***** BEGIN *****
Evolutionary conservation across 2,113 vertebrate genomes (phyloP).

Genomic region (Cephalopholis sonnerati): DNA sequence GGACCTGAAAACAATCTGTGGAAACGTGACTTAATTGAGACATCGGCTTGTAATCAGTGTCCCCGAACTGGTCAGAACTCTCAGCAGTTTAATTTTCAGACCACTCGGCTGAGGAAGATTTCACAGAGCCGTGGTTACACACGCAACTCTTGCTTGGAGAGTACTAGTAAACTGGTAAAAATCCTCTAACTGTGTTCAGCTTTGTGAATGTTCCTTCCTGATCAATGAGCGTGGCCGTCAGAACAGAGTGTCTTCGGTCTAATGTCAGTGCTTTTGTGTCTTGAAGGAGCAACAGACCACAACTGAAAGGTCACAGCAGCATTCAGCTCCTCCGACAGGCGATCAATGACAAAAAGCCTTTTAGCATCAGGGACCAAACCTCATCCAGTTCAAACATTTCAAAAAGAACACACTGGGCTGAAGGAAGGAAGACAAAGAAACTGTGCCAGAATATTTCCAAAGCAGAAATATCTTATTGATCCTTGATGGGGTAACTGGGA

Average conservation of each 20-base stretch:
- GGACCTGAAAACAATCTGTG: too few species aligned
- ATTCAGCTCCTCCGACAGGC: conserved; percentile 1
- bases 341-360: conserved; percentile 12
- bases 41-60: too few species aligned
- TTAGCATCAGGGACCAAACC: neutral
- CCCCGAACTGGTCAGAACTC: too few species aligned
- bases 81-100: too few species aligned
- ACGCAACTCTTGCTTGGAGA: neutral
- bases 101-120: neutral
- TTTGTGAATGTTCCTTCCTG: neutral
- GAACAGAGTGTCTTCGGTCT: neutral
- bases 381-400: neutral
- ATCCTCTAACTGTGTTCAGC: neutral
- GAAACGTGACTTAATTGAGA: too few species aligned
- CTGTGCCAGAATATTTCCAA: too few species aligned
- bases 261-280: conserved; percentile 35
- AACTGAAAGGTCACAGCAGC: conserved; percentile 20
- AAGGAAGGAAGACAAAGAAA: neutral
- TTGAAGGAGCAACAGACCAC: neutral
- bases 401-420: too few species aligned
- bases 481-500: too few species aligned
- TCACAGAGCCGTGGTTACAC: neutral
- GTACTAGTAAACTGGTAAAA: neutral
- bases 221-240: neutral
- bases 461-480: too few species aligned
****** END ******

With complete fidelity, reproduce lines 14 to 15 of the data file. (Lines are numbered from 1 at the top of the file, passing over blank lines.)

- GAACAGAGTGTCTTCGGTCT: neutral
- bases 381-400: neutral